This was the first PC I have ever built. I wanted a pretty good gaming PC that had plenty of upgrade potential. I was pretty well educated on what I was doing when I built it, so I didn't run into any real issues that I just couldn't figure out. The cable management could be better, but for the most part I think it looks pretty good. There are a couple of things to not about it before I go on though: 1) The cooler I used was an UpHere 240mm aio cooler, but I couldn't find it in pcpartpicker so i chose the masterliquid as it was the same size and price. 2) I got all my my parts besides my monitor on Amazon, as it was the most convenient and the price difference, if there was one, was typically negligible. A number of prices seem to have gone up slightly since I bought everything. 3) I would have gotten a cheaper motherboard than the x470, but it was the only chipset guaranteed to work correctly with the CPU out of the box. 4) I paid a premium for an rx 580 over a gtx 1060 because I found the monitor for a great price on massdrop, and I really wanted to take advantage of FreeSync (totally worth it).
It seems like the prices on stuff has gone up marginally since I bought these parts, so I believe I spent a fair amount less than you would be able to get it for now (tbh, I'm not entirely sure what the total was, but I think it cost me around a $100 less than what I can find on this site now). The monitor costed $380 on massdrop, which is $50 cheaper than I see it anywhere else. So far I'm really happy with everything, especially at the price I paid for it. I tried to make sure I got the cheapest stuff I could get without sacrificing too much quality or too many features, and I believe I did that fairly well.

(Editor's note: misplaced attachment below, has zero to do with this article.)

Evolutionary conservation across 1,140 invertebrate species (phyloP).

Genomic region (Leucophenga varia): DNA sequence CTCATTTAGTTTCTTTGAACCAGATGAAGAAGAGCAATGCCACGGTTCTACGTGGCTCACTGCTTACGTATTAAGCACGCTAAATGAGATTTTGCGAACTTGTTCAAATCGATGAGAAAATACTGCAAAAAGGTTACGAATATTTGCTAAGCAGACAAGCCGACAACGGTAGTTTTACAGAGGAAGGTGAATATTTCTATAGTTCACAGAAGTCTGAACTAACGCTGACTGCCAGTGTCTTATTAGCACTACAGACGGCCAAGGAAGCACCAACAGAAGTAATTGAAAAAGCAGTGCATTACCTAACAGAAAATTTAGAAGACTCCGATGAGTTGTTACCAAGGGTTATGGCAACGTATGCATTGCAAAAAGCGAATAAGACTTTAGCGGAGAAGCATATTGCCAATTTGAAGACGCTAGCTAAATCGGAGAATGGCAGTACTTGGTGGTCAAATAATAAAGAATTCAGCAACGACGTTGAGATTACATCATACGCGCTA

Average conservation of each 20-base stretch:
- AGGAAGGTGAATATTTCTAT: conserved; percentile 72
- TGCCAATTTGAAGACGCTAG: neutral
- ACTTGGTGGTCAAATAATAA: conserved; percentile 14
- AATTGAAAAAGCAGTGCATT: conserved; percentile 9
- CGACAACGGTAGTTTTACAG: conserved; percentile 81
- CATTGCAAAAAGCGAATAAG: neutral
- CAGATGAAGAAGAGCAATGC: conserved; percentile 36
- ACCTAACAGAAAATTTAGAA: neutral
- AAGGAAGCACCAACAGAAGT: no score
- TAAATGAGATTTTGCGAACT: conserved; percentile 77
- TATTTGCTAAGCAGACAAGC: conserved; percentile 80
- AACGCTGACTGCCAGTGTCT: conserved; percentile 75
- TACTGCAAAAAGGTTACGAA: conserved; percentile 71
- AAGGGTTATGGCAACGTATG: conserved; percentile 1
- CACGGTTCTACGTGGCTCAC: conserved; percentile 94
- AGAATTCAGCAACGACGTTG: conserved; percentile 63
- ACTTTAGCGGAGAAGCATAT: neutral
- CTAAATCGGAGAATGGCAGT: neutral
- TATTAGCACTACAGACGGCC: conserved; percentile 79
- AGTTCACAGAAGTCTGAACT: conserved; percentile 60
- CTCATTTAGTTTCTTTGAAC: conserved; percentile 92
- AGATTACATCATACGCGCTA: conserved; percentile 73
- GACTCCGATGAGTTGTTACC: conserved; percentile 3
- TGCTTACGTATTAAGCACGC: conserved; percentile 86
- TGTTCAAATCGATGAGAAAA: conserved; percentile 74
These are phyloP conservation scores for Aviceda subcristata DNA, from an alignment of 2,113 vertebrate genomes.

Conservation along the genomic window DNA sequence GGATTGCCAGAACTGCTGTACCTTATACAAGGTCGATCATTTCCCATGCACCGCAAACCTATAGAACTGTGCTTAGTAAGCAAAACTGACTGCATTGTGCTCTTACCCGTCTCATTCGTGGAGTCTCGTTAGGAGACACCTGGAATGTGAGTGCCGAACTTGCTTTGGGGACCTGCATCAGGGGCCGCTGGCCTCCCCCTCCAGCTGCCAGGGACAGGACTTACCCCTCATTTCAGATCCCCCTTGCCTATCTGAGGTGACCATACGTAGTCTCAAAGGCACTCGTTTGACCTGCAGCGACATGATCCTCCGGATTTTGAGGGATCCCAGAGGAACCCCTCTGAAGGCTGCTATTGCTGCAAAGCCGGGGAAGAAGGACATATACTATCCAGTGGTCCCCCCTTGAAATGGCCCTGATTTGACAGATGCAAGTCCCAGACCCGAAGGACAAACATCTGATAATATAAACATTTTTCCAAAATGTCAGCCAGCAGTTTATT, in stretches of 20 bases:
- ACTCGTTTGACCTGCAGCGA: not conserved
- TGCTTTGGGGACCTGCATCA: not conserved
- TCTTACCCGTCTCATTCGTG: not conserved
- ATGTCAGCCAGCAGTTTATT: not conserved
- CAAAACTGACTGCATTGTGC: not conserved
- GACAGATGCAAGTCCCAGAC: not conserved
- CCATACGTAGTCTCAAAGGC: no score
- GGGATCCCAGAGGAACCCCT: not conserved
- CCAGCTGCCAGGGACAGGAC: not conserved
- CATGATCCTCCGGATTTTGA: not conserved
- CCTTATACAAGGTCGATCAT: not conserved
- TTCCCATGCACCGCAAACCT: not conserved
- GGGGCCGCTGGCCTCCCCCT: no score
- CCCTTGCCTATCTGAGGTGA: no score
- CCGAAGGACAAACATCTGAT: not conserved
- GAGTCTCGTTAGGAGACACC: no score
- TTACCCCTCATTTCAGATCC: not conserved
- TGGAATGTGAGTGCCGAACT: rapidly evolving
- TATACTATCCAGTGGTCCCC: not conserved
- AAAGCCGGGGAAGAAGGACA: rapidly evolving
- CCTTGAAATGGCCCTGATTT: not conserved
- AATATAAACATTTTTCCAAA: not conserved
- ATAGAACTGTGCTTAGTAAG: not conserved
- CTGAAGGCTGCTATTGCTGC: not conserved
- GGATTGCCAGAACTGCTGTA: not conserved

The only issues I had was actually with the cooler (go figure). First, I wasn't really sure how to mount it to the CPU. The instructions were virtually useless, so I was kind of on my own. It wasn't too hard to figure out after a few minutes, but I was hoping for some usefull instructions to guide me. The other problem I had was with mounting the radiator. The case is only said to support 120mm radiators, but a review on Tom's hardware of the case said 240mm rads would fit at the top or front of the case. That appears to be false, unless you have a super thin rad and fan setup. Eventually, I figured out that a fan would fit on the outside of the fan mounts on the front but inside the front cover, giving me room to put the rad at the front without the power supply shroud interfering. I left the top radiator fan on the inside though as that was the preferred position and it didn't look too awkward with the shroud covering part of the radiator. It did work out, but I was really worried I was going to be stuck with the stock cooler, at lest for a while. I did use the ml120 fans on the radiator, as they seem to produce a lot more pressure and airflow, and do so at lower noise levels, and I used the fans included with the cooler as top exhaust fans.
I chose the power supply because it had plenty of power, leaving room for future upgrades to more powerful cards, was very affordable, and I had read that that series was great for an affordable supply. The lack of modularity wasn't an issue thanks to the power supply shroud giving me room to tuck the extra cables into.
I haven't pushed my overclocks or checked temperatures thoroughly yet, but I did manage to get a stable 4ghz in a couple minutes and the temperature seems to top out in the mid 70's range. As far as GPU clocks and temps go, I haven't done anything with it yet, so that remains to be seen. It performs well though.